Crib breaks good for health: Kestrel

UNDERGROUND coal mine employees may be healthier than their above-ground colleagues because they take regular crib and lunch breaks, according to the organisers of a healthy eating program at Rio Tinto’s Kestrel mine in central Queensland.
Crib breaks good for health: Kestrel Crib breaks good for health: Kestrel Crib breaks good for health: Kestrel Crib breaks good for health: Kestrel Crib breaks good for health: Kestrel

 

Lou Caruana

The occupational health and safety problems associated with not taking regular food breaks was leading to over-eating, food poisoning and weight gain as well as lower job satisfaction, according to Corporate Bodies International.

“In terms of taking breaks and the health benefits of that, underground workers are definitely healthier,” CBI dietitian and exercise specialist Helen Scott said.

She added that many above-ground workers skip meals or eat at their desk in front of their keyboard.

Kestrel mine longwall superintendent Justin Lawrence – who splits his time above and below ground – said he was surprised to learn that research shows the average desk has 400 times more bacteria than a typical toilet seat.

“I normally eat at my desk while I am working so I was particularly alarmed to find out how much bacteria was on a keyboard,” Lawrence said.

“I generally eat healthy but the variety of food provided was great and it has motivated me to get out of the office to eat lunch in future.”

Last week, Kestrel provided workers with a free healthy lunch supported by a brief educational presentation about the food being consumed and opportunities for workers to talk to a variety of health experts.

“The week was very positive and I enjoyed sitting and talking to people that I wouldn’t normally get the chance to socialise with,” Lawrence said.

Kestrel Mine health advisor Ed Boonstra said the initiative was part of the mine’s focus to change the work culture onsite and educate workers about nutrition, exercise, and work/life balance.

“We had more than 50 people join the lunches each day, which was a great result,” Boonstra said.

“The food we provided included healthy takeaway food, healthier BBQ food as we move into summer, vegetarian food, and organic food.

“The presentations spoke about everything from the benefits of a lunch break to portion control to how people can purchase organic food in Emerald.

“It is an extension of the work we already do through the global Rio Tinto Achieve Health program, which educates and encourages people to lead healthier lifestyles.

“We hope this initiative encourages us all to take a proper lunch break.

“We know that there are many benefits to taking a healthy lunch break, such as higher energy levels, increased productivity, and increased personnel interaction and staff morale.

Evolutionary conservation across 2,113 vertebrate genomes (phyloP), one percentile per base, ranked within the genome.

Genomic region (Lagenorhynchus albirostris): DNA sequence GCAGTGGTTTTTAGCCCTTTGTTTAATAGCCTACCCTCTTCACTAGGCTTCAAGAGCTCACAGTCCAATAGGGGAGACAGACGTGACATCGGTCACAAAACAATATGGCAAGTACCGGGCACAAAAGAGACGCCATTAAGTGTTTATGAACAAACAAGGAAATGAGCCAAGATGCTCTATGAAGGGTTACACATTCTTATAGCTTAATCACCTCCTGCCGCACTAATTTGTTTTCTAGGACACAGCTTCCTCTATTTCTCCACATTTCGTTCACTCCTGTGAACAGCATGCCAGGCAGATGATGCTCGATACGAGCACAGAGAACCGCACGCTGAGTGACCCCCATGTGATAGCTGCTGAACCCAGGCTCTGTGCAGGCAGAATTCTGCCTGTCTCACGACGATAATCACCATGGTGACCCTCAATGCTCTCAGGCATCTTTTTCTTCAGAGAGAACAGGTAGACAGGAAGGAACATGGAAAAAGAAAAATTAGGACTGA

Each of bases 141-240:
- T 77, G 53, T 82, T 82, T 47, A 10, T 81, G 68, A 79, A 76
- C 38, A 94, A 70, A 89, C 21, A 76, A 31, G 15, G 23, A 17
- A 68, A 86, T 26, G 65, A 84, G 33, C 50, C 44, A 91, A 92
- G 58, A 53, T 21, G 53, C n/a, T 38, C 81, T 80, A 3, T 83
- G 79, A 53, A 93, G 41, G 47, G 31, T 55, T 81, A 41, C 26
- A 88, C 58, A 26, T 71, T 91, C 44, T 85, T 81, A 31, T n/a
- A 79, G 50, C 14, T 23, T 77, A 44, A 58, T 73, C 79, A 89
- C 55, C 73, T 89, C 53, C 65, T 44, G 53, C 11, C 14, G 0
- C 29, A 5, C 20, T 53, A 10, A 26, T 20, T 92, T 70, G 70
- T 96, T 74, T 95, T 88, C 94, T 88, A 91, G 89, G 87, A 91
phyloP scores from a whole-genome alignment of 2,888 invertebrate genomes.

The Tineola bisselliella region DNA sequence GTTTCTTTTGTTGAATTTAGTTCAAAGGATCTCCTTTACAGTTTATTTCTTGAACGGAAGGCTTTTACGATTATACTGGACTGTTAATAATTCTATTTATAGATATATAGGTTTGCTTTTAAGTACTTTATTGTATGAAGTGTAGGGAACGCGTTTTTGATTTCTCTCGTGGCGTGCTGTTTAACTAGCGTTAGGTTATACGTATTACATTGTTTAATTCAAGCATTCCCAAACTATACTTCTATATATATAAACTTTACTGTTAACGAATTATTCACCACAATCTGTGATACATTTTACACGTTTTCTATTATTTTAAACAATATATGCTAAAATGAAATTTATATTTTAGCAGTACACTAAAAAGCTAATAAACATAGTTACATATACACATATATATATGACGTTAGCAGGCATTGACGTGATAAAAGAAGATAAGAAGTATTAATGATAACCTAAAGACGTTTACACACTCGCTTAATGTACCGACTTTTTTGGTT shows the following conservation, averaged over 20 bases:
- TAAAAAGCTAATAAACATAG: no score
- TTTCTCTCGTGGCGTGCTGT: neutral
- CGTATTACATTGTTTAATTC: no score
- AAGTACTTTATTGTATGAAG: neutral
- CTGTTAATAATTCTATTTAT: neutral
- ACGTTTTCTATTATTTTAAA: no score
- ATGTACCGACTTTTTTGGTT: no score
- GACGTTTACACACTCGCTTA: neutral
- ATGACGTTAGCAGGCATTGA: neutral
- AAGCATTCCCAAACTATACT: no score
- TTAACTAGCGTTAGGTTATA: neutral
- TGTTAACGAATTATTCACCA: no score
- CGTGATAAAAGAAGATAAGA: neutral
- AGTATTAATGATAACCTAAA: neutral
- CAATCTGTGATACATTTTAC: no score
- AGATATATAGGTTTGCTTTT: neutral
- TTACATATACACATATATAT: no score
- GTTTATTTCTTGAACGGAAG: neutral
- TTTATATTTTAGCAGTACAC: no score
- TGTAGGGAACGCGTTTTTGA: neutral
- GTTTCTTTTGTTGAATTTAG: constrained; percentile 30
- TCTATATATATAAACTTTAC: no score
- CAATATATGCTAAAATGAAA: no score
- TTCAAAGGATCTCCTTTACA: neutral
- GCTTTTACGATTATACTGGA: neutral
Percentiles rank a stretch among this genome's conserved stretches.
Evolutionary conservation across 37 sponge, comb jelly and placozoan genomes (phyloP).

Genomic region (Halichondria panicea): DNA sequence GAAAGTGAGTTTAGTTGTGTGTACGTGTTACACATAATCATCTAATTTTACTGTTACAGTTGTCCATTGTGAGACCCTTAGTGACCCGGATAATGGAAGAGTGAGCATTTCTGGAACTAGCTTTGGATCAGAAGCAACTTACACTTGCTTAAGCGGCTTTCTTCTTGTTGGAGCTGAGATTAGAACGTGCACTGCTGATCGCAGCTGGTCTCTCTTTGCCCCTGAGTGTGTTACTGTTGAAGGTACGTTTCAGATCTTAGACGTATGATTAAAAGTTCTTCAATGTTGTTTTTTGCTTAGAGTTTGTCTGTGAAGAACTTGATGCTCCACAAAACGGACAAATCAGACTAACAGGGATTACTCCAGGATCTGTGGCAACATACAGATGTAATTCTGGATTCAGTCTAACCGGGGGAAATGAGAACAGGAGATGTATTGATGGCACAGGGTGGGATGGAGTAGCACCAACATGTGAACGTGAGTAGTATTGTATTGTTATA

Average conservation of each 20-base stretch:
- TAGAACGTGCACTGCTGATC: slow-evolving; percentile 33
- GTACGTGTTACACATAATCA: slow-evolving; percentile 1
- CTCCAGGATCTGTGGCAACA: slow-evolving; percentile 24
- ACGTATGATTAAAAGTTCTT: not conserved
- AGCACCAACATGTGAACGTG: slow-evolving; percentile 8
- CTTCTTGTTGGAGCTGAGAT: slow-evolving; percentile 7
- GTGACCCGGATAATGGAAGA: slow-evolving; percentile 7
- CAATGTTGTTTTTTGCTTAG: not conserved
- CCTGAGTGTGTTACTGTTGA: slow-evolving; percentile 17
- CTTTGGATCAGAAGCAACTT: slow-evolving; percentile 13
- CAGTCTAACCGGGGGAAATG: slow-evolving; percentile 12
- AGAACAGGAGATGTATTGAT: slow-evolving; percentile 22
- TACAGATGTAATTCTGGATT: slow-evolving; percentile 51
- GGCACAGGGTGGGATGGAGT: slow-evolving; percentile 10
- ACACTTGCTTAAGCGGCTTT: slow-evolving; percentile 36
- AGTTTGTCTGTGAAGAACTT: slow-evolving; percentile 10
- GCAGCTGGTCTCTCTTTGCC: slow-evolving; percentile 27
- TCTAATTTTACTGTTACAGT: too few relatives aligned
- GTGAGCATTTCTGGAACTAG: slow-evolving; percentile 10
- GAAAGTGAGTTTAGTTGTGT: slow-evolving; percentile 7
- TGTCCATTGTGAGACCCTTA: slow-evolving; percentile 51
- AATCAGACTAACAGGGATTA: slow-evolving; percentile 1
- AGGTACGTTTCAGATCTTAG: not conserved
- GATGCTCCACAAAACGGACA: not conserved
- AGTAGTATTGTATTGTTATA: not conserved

“This initiative also allows us to be a more knowledgeable and active workforce when it comes to health and wellbeing.”

Research showed one in four Australian employees eat lunch at their desk.

“This figure is more than twice the number of people who eat outside,” Scott said.

“Eating lunch at your desk decreases the awareness and enjoyment associated with eating, which means people are more likely to overeat and this can lead to obesity.

“Regular breaks are important to increase productivity and decrease the risk of repetitive strain injuries.

“We know one in six employees skip lunch frequently. I believe these statistics are significantly higher at Kestrel Mine among surface employees, which is why the Healthy Lunch Week is a great initiative.”

Boonstra said the initiative was motivated by the concerns of underground employee Craig Firth who also sits on the site’s Health Committee.

“Craig has been working on the surface for the last few months and noticed that people working on the surface rarely took lunch breaks and most of the time ate at their desks,” Boonstra said.

“From this feedback we saw the opportunity to incorporate other nutritious and healthy lifestyle initiatives from the Achieve Health program.

“In August, we ran a series of seminars for employees and their families focusing on what we put into our bodies.

“The seminars also talked about how the body uses and expends food energy and were designed to address some of the high health risk issues that came from our Achieve Health assessments done earlier in the year.

“Although we invited all employees and contractors to take part in Healthy Lunch Week, it was particularly tailored for surface employees and contractors as underground employees already take regular crib breaks.

“However, we are planning another initiative more targeted at our underground workers that will focus on breakfast meals.

“We’ve received some information suggesting that a nutritious breakfast before work is not always a high priority for this group.

“Plus we also want to ensure that all employees have an equal opportunity to improve their health.”

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